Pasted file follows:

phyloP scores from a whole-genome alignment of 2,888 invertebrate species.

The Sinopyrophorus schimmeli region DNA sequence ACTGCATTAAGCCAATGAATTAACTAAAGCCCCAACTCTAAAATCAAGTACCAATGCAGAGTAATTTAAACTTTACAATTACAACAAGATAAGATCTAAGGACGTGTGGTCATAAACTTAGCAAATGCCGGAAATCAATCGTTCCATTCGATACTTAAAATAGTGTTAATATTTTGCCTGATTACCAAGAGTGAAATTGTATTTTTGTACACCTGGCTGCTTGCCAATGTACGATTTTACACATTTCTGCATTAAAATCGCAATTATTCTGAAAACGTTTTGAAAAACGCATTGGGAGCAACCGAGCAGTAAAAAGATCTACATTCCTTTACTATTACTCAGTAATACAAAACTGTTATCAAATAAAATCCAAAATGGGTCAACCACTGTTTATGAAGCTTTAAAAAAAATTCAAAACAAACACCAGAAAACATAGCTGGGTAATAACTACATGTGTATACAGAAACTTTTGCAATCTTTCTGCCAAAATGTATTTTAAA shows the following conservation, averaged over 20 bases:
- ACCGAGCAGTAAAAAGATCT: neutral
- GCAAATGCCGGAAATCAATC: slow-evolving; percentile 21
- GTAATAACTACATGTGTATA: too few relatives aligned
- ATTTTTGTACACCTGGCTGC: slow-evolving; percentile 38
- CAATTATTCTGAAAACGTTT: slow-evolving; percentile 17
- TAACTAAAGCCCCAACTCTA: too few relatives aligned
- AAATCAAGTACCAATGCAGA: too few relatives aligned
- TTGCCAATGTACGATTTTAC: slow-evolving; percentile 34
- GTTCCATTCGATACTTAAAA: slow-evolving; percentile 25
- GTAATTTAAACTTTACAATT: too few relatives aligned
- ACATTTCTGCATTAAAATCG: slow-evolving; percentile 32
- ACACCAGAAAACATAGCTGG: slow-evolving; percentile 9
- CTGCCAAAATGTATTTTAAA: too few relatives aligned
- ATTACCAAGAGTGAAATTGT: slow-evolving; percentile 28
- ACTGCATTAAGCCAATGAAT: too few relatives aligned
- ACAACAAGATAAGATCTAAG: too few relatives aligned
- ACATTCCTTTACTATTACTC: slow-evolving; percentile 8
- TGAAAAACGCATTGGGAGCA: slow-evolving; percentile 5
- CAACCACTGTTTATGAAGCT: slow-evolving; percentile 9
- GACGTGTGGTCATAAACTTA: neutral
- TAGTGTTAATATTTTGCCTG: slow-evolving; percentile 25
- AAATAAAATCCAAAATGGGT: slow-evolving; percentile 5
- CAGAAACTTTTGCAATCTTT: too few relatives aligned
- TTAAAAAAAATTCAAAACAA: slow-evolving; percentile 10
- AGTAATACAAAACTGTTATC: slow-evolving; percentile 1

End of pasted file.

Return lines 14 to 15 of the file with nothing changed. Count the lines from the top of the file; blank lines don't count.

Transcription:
- ACACCAGAAAACATAGCTGG: slow-evolving; percentile 9
- CTGCCAAAATGTATTTTAAA: too few relatives aligned